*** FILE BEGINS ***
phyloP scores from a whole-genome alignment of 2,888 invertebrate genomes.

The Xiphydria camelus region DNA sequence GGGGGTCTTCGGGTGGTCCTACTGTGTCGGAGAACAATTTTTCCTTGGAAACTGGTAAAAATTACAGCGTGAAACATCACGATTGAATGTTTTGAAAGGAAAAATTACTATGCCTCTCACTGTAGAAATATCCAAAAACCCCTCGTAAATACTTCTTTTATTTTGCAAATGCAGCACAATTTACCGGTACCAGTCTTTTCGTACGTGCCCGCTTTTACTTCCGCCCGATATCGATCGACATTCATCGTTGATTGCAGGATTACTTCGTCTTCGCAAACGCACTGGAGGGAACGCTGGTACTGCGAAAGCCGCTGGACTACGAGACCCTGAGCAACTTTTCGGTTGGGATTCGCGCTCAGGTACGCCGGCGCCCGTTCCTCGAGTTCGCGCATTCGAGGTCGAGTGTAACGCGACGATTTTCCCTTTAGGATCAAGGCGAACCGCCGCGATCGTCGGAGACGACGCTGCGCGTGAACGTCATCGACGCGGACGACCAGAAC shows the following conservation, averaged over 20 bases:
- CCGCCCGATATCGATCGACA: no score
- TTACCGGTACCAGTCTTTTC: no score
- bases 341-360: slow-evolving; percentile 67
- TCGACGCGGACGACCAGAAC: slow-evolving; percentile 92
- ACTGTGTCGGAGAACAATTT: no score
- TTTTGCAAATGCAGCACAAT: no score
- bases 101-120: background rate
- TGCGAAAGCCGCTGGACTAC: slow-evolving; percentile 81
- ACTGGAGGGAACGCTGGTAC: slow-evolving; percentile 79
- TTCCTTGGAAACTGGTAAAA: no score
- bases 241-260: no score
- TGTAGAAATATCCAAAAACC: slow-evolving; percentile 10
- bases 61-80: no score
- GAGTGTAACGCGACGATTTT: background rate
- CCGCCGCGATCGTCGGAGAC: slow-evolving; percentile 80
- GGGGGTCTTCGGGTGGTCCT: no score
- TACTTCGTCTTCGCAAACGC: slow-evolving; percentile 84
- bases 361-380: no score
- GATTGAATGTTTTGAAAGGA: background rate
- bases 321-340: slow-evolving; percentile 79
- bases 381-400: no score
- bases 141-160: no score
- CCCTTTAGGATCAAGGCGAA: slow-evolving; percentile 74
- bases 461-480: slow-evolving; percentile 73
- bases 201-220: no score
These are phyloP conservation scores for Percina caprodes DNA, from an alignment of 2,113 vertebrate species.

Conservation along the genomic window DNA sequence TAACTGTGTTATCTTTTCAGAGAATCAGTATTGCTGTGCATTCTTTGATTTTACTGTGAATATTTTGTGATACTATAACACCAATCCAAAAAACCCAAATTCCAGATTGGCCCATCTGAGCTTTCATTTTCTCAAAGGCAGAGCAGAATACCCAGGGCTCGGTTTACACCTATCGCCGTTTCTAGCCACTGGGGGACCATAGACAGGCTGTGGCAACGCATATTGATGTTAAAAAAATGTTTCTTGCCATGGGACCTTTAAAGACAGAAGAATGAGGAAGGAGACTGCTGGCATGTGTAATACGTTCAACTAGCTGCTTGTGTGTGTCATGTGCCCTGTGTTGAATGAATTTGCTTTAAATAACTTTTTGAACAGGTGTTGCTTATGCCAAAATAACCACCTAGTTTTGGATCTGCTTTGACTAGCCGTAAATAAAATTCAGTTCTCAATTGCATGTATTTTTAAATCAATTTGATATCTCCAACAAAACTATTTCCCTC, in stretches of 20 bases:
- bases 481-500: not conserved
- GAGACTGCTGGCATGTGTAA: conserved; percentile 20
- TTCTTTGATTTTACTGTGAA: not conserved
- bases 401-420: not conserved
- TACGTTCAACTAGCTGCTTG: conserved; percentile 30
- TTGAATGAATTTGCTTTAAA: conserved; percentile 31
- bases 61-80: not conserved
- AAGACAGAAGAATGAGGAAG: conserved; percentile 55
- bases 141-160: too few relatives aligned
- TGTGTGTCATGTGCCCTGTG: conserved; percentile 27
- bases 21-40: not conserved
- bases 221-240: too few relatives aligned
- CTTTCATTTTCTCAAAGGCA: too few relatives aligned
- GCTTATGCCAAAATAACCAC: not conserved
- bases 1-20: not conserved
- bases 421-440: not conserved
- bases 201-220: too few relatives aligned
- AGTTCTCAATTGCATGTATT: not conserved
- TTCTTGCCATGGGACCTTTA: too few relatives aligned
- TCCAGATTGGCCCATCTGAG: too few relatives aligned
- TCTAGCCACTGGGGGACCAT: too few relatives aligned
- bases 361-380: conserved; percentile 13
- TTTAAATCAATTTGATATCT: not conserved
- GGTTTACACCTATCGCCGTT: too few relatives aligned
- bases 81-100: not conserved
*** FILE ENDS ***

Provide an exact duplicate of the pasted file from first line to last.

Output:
phyloP scores from a whole-genome alignment of 2,888 invertebrate genomes.

The Xiphydria camelus region DNA sequence GGGGGTCTTCGGGTGGTCCTACTGTGTCGGAGAACAATTTTTCCTTGGAAACTGGTAAAAATTACAGCGTGAAACATCACGATTGAATGTTTTGAAAGGAAAAATTACTATGCCTCTCACTGTAGAAATATCCAAAAACCCCTCGTAAATACTTCTTTTATTTTGCAAATGCAGCACAATTTACCGGTACCAGTCTTTTCGTACGTGCCCGCTTTTACTTCCGCCCGATATCGATCGACATTCATCGTTGATTGCAGGATTACTTCGTCTTCGCAAACGCACTGGAGGGAACGCTGGTACTGCGAAAGCCGCTGGACTACGAGACCCTGAGCAACTTTTCGGTTGGGATTCGCGCTCAGGTACGCCGGCGCCCGTTCCTCGAGTTCGCGCATTCGAGGTCGAGTGTAACGCGACGATTTTCCCTTTAGGATCAAGGCGAACCGCCGCGATCGTCGGAGACGACGCTGCGCGTGAACGTCATCGACGCGGACGACCAGAAC shows the following conservation, averaged over 20 bases:
- CCGCCCGATATCGATCGACA: no score
- TTACCGGTACCAGTCTTTTC: no score
- bases 341-360: slow-evolving; percentile 67
- TCGACGCGGACGACCAGAAC: slow-evolving; percentile 92
- ACTGTGTCGGAGAACAATTT: no score
- TTTTGCAAATGCAGCACAAT: no score
- bases 101-120: background rate
- TGCGAAAGCCGCTGGACTAC: slow-evolving; percentile 81
- ACTGGAGGGAACGCTGGTAC: slow-evolving; percentile 79
- TTCCTTGGAAACTGGTAAAA: no score
- bases 241-260: no score
- TGTAGAAATATCCAAAAACC: slow-evolving; percentile 10
- bases 61-80: no score
- GAGTGTAACGCGACGATTTT: background rate
- CCGCCGCGATCGTCGGAGAC: slow-evolving; percentile 80
- GGGGGTCTTCGGGTGGTCCT: no score
- TACTTCGTCTTCGCAAACGC: slow-evolving; percentile 84
- bases 361-380: no score
- GATTGAATGTTTTGAAAGGA: background rate
- bases 321-340: slow-evolving; percentile 79
- bases 381-400: no score
- bases 141-160: no score
- CCCTTTAGGATCAAGGCGAA: slow-evolving; percentile 74
- bases 461-480: slow-evolving; percentile 73
- bases 201-220: no score
These are phyloP conservation scores for Percina caprodes DNA, from an alignment of 2,113 vertebrate species.

Conservation along the genomic window DNA sequence TAACTGTGTTATCTTTTCAGAGAATCAGTATTGCTGTGCATTCTTTGATTTTACTGTGAATATTTTGTGATACTATAACACCAATCCAAAAAACCCAAATTCCAGATTGGCCCATCTGAGCTTTCATTTTCTCAAAGGCAGAGCAGAATACCCAGGGCTCGGTTTACACCTATCGCCGTTTCTAGCCACTGGGGGACCATAGACAGGCTGTGGCAACGCATATTGATGTTAAAAAAATGTTTCTTGCCATGGGACCTTTAAAGACAGAAGAATGAGGAAGGAGACTGCTGGCATGTGTAATACGTTCAACTAGCTGCTTGTGTGTGTCATGTGCCCTGTGTTGAATGAATTTGCTTTAAATAACTTTTTGAACAGGTGTTGCTTATGCCAAAATAACCACCTAGTTTTGGATCTGCTTTGACTAGCCGTAAATAAAATTCAGTTCTCAATTGCATGTATTTTTAAATCAATTTGATATCTCCAACAAAACTATTTCCCTC, in stretches of 20 bases:
- bases 481-500: not conserved
- GAGACTGCTGGCATGTGTAA: conserved; percentile 20
- TTCTTTGATTTTACTGTGAA: not conserved
- bases 401-420: not conserved
- TACGTTCAACTAGCTGCTTG: conserved; percentile 30
- TTGAATGAATTTGCTTTAAA: conserved; percentile 31
- bases 61-80: not conserved
- AAGACAGAAGAATGAGGAAG: conserved; percentile 55
- bases 141-160: too few relatives aligned
- TGTGTGTCATGTGCCCTGTG: conserved; percentile 27
- bases 21-40: not conserved
- bases 221-240: too few relatives aligned
- CTTTCATTTTCTCAAAGGCA: too few relatives aligned
- GCTTATGCCAAAATAACCAC: not conserved
- bases 1-20: not conserved
- bases 421-440: not conserved
- bases 201-220: too few relatives aligned
- AGTTCTCAATTGCATGTATT: not conserved
- TTCTTGCCATGGGACCTTTA: too few relatives aligned
- TCCAGATTGGCCCATCTGAG: too few relatives aligned
- TCTAGCCACTGGGGGACCAT: too few relatives aligned
- bases 361-380: conserved; percentile 13
- TTTAAATCAATTTGATATCT: not conserved
- GGTTTACACCTATCGCCGTT: too few relatives aligned
- bases 81-100: not conserved